Why the Middle East is becoming a Primary target for Cyberattacks

Birender Singh

Birender Singh

Since the beginning of the pandemic, the Middle East has been witnessing a wave of cyberattacks, causing disruptions across sectors. The leading anti-virus software provider Kaspersky revealed that there had been several Advanced Persistent Threat (APT) attacks in the region. APT attacks are where hackers stay hidden in the network for a long time, mining sensitive and confidential information.

Hackers choose such targets after much research and use advanced tools to remain undetected. Typically, the targets are government organizations and top corporate companies. Kaspersky reported a 17% hike in such attacks in the region in the first half of 2021.

Massive Losses are Being Incurred

The Middle East has always remained the target of such attacks because of its importance globally. The United Arab Emirates, which is at the forefront of the digital revolution, has suffered the maximum number of such disruptions in the region. Cyberattack researchers have detected 49 such attacks in the UAE since 2020.

The second on the list was Saudi Arabia, where 39 such attacks were reported. Egypt followed it at 30, Kuwait and Oman at 21 each, and Kuwait at 20. Qatar, Iraq, and Bahrain had fewer than 20 attacks. A study by Ponemon Institute and IBM Security revealed that companies in the Middle East suffered an average loss of $6.53 million, which is much higher than the global average of $3.86 million.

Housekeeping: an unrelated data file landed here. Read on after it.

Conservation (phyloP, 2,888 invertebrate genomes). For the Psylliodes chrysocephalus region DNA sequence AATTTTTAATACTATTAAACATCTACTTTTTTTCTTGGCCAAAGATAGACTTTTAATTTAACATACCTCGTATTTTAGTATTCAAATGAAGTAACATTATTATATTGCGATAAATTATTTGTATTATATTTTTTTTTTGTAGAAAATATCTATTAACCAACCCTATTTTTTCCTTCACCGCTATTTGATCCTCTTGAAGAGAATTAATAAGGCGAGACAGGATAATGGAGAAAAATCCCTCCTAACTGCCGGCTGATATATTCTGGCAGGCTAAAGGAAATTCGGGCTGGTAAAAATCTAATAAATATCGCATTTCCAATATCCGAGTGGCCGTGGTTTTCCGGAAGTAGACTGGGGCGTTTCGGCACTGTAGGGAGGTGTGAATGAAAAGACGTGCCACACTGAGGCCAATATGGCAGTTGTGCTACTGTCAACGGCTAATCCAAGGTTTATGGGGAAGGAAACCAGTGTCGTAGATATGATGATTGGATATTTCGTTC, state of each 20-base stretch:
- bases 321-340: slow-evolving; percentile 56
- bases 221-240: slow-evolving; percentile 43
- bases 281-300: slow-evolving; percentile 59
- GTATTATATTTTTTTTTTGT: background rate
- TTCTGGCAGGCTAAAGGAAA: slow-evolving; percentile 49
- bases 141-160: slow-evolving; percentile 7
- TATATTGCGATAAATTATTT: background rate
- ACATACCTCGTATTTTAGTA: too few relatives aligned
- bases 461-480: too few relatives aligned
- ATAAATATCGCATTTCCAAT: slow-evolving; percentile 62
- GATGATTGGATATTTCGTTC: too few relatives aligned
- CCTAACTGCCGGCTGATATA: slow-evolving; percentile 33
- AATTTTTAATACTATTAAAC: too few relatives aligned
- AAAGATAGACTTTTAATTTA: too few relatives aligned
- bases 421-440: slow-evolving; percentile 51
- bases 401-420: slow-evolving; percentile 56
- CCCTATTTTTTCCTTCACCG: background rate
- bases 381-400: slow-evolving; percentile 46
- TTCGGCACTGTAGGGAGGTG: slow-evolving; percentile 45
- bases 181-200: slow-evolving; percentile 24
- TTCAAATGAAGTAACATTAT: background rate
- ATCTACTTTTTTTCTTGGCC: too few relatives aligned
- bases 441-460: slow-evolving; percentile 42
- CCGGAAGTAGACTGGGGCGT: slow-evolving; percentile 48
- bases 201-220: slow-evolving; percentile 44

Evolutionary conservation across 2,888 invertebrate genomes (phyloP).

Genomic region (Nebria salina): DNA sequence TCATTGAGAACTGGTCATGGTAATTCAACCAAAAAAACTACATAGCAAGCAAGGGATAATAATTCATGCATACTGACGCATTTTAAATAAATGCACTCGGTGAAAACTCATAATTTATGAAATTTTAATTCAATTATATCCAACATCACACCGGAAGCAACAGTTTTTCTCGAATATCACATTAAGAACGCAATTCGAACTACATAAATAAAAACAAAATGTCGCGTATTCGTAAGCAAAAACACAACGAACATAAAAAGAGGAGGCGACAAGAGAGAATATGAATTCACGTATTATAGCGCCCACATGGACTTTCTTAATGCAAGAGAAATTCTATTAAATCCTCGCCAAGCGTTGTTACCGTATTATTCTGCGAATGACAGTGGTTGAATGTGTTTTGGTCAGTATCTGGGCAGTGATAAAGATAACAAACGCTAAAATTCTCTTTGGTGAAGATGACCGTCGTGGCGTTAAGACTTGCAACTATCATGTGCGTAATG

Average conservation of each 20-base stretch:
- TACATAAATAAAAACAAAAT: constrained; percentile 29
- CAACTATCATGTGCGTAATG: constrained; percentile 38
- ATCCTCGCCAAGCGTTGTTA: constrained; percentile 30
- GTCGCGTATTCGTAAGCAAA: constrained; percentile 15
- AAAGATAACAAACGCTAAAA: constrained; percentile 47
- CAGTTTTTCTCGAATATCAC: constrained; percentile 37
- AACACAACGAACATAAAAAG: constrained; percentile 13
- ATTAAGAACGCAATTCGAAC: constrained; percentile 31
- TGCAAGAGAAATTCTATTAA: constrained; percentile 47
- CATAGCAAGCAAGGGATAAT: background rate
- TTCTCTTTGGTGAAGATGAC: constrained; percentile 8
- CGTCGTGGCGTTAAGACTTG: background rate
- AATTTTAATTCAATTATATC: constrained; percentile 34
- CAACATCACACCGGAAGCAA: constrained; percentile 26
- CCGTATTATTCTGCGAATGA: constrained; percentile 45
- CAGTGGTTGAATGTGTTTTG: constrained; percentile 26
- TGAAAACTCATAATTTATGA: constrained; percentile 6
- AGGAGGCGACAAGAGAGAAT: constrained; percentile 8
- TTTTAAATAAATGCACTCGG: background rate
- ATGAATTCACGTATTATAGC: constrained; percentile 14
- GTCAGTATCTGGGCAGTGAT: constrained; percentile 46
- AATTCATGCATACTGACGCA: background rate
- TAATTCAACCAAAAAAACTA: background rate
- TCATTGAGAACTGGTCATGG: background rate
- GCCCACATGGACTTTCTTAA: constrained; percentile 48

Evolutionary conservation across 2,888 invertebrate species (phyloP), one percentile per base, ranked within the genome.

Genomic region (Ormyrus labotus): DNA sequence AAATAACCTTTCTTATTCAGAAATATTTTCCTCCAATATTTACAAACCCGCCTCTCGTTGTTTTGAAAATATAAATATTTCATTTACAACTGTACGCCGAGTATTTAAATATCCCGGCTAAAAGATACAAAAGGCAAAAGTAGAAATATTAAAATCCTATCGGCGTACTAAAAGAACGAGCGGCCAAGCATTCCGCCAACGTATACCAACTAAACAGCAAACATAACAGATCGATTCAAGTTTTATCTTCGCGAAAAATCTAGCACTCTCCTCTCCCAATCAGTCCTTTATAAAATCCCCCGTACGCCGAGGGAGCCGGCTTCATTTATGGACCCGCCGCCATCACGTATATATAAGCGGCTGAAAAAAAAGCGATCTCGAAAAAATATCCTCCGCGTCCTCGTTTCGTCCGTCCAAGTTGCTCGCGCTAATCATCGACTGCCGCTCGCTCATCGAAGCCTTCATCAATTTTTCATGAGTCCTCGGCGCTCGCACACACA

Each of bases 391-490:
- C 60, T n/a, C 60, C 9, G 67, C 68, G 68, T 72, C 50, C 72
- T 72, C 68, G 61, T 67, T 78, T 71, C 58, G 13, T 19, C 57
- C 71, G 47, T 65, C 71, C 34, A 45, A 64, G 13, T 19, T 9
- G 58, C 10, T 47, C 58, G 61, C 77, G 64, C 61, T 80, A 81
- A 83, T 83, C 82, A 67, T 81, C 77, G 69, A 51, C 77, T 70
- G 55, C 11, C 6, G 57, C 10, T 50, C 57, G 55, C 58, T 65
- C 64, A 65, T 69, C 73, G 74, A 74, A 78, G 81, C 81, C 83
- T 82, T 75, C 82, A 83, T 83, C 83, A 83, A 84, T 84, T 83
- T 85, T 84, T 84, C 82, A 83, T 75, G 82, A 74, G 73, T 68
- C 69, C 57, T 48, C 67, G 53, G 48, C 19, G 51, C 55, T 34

UAE faces the second-highest number of cyberattacks globally, and it costs the country $1.4 billion every year.

Healthcare Segment Under Threat

Obviously, the most number of attacks during the pandemic were targeted at healthcare systems. According to Section, a cybersecurity company, the number of malware attacks on the health sector increased by 97%, states the 2022 Global Threat Landscape Report published by Section. As countries struggled to fight the pandemic and digitized medical records of most of their citizens, hackers targeted this sector. Experts said this is because such sensitive information on the health of a population is sold for millions of dollars.

During a panel discussion on cybersecurity at the Gulf Information Security Expo and Conference in Dubai recently, Mohamed al-Kuwaiti, head of government cybersecurity for the UAE, described the attacks on the Middle East as a “cyber pandemic.”

But Saudi Arabia and UAE have upped their cyber protection programs over the last few years. According to the Cybersecurity Index, compiled by the International Telecommunication Union, Saudi Arabia was placed second on the list of most cyber-protected countries, while UAE was fifth.

ResearchandMarkets.com has predicted that the cybersecurity market in the Middle East will grow to $29.9 billion in 2025, up from $15.6 billion in 2020, growing at a CAGR of 13.8%.

These new investments in cybersecurity will primarily benefit Israel, which is a clear leader in the segment.